on Hebrews 10 :34
Ye had compassion of me in my bonds - Συνεπαθησατε· Ye suffered with me, ye sympathized with me, when bound for the testimony of Jesus. This probably refers to the sympathy they showed towards him, and the help they afforded him, during his long imprisonment in Caesarea and Jerusalem. But instead of τοις δεσμοις μου, my bonds, τοις δεσμιοις, the prisoners, is the reading of AD, and several others, both the Syriac, the Arabic of Erpen, the Coptic, Armenian, Vulgate, some of the Itala, and several of the Greek fathers. This reading appears to be so well supported, that Griesbach has admitted it into the text. If it be genuine, it shows that there had been, and perhaps were then, several bound for the testimony of Jesus, and that the Church in Judea had shown its attachment to Christ by openly acknowledging these prisoners, and ministering to them.
Took joyfully the spoiling of your goods - They were deprived of their inheritances, turned out of their houses, and plundered of their goods; they wandered about in sheepskins and goatskins, being destitute, afflicted, tormented. To suffer such persecution patiently was great; to endure it without a murmur was greater; to rejoice in it was greatest of all. But how could they do all this? The next clause informs us.
Knowing in yourselves - They had the fullest evidence that they were the children of God, the Spirit itself bearing this witness to their spirits; and if children than heirs, heirs of God and joint heirs with Christ. They knew that heaven was their portion, and that to it they had a sure right and indefeasible title by Christ Jesus. This accounts, and this alone can account, for their taking joyfully the spoiling of their goods: they had Christ in their hearts; they knew that they were his children, and that they had a kingdom, but that kingdom was not of this world. They had the support they needed, and they had it in the time in which they needed it most.
on Hebrews 10 :34
For ye had compassion of me in my bonds - You sympathized with me when a prisoner, and sent to my relief. It is not known to what particular instance of imprisonment the apostle here refers. It is probable, however, that it was on some occasion when he was a prisoner in Judea, for the persons to whom this Epistle was sent most probably resided there. Paul was at one time a prisoner more than two years at Cesarea Acts 24:27, and during this time he was kept in the charge of a centurion, and his friends had free access to him; Acts 24:23. It would seem not improbable that this was the occasion to which he here refers.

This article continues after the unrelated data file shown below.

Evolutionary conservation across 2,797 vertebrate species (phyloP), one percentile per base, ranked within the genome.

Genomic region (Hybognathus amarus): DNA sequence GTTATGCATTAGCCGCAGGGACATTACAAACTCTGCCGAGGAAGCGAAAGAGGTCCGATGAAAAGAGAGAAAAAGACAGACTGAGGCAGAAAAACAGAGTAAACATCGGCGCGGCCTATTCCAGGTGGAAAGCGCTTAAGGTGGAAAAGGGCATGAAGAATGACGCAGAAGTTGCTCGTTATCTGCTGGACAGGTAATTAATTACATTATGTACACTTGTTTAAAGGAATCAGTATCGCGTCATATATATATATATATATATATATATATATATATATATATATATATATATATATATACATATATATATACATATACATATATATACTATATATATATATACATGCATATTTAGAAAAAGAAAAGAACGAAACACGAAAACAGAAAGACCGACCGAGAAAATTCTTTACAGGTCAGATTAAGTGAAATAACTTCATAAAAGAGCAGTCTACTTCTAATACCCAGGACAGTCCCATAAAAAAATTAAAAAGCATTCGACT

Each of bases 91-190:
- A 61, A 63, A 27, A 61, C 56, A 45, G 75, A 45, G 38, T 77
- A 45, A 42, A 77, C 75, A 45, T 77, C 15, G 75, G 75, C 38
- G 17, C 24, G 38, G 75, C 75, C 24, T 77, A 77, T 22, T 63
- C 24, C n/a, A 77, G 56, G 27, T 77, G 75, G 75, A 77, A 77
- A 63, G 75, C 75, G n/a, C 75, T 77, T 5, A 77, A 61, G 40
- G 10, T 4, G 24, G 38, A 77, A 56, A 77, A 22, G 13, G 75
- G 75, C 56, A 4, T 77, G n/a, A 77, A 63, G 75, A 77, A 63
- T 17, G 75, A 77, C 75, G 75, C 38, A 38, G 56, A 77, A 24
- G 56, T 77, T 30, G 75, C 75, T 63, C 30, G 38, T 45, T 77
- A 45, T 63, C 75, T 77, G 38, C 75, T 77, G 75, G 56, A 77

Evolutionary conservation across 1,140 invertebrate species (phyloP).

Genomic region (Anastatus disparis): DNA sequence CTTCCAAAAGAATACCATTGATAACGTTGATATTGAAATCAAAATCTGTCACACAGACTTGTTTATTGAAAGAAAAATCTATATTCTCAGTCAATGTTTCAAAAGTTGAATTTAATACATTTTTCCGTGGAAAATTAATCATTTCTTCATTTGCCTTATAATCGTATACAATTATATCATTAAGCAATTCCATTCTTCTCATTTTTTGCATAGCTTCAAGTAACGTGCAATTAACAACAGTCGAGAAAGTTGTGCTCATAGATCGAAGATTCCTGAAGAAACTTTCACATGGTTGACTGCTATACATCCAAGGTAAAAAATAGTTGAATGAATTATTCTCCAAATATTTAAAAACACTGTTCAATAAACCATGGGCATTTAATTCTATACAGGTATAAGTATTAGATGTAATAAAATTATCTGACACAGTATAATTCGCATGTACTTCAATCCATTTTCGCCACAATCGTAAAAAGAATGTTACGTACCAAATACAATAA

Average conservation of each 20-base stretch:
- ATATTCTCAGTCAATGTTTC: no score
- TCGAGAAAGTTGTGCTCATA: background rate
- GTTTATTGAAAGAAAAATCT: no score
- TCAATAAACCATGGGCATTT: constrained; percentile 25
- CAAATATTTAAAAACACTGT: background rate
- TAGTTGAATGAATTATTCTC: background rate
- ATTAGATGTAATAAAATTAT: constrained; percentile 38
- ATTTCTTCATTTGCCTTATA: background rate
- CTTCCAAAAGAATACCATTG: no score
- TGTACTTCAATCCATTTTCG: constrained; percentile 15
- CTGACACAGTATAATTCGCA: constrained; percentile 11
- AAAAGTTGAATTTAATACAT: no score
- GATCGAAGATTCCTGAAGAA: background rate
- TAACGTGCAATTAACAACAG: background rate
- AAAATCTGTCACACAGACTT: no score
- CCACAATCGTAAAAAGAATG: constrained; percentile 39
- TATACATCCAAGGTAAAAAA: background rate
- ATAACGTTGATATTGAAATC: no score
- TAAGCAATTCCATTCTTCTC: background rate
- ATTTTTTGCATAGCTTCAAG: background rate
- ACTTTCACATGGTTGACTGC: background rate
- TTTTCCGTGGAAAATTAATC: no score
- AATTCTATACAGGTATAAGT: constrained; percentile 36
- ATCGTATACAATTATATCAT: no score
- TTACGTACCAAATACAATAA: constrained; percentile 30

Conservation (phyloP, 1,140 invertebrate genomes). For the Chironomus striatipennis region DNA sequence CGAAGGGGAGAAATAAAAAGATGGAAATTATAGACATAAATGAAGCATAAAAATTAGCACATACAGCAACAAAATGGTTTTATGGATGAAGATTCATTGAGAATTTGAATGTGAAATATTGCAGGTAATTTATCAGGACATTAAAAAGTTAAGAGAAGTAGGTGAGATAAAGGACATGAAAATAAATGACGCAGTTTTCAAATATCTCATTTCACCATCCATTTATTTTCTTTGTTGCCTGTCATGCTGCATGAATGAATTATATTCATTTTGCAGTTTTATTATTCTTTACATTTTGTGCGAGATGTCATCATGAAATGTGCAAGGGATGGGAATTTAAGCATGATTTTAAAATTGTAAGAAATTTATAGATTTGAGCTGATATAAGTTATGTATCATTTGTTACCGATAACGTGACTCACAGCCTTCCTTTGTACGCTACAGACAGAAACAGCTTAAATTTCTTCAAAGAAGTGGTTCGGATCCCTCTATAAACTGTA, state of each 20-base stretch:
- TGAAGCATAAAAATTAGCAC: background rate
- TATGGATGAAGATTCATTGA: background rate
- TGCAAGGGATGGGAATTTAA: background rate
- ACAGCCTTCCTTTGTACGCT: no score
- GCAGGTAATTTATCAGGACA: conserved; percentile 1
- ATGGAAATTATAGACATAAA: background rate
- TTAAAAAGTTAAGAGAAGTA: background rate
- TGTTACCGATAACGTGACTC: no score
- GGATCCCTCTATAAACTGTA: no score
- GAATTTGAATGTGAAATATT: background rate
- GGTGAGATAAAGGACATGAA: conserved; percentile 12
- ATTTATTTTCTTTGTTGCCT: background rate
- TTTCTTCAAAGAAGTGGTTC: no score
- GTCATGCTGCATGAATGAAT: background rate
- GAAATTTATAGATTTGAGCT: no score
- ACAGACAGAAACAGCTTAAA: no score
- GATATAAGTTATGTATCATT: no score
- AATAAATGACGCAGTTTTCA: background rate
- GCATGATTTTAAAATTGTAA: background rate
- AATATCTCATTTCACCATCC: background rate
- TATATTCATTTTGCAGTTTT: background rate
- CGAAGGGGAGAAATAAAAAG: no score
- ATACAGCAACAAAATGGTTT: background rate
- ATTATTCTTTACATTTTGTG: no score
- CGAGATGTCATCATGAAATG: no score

And took joyfully the spoiling of your goods - The plunder of your property. It was not an uncommon thing for the early Christians to be plundered. This was doubtless a part of the "afflictions" to which the apostle refers in this case. The meaning is, that they yielded their property not only without resistance, but with joy. They, in common with all the early Christians, counted it a privilege and honor to suffer in the cause of their Master; see the notes on Philippians 3:10; compare Romans 5:3. Men may be brought to such a state of mind as to part with their property with joy. It is not usually the case; but religion will enable a man to do it.
Knowing in yourselves - Marg "or, that ye have in yourselves; or, for yourselves." The true rendering is, "knowing that ye have for yourselves." It does not refer to any internal knowledge which they had of this, but to the fact that they were assured that they had laid up for themselves a better inheritance in heaven.
That ye have in heaven a better and an enduring substance - Better than any earthly possession, and more permanent. It is:
(1) better; it is worth more; it gives more comfort; it makes a man really richer. The treasure laid up in heaven is worth more to a man than all the wealth of Croesus. It will give him more solid peace and comfort; will better serve his turn in the various situations in which he may be placed in life, and will do more on the whole to make him happy. It is not said here that property is worth nothing to a man - which is not true, if he uses it well - but that the treasures of heaven are worth more.
(2) it is more enduring. Property here soon vanishes. Riches take to themselves wings and fly away, or at any rate all that we possess must soon be left. But in heaven all is permanent and secure. No calamity of war, pestilence, or famine; no change of times; no commercial embarrassments; no failure of a crop, or a bank; no fraud of sharpers and swindlers, and no act of a pick-pocket or highwayman can take it away; nor does death ever come there to remove the inhabitants of heaven from their "mansions." With this hope, therefore, Christians may cheerfully see their earthly wealth vanish, for they can look forward to their enduring and their better inheritance.
on Hebrews 10 :34
10:34 For ye sympathized with all your suffering brethren, and with me in particular; and received joyfully the loss of your own goods.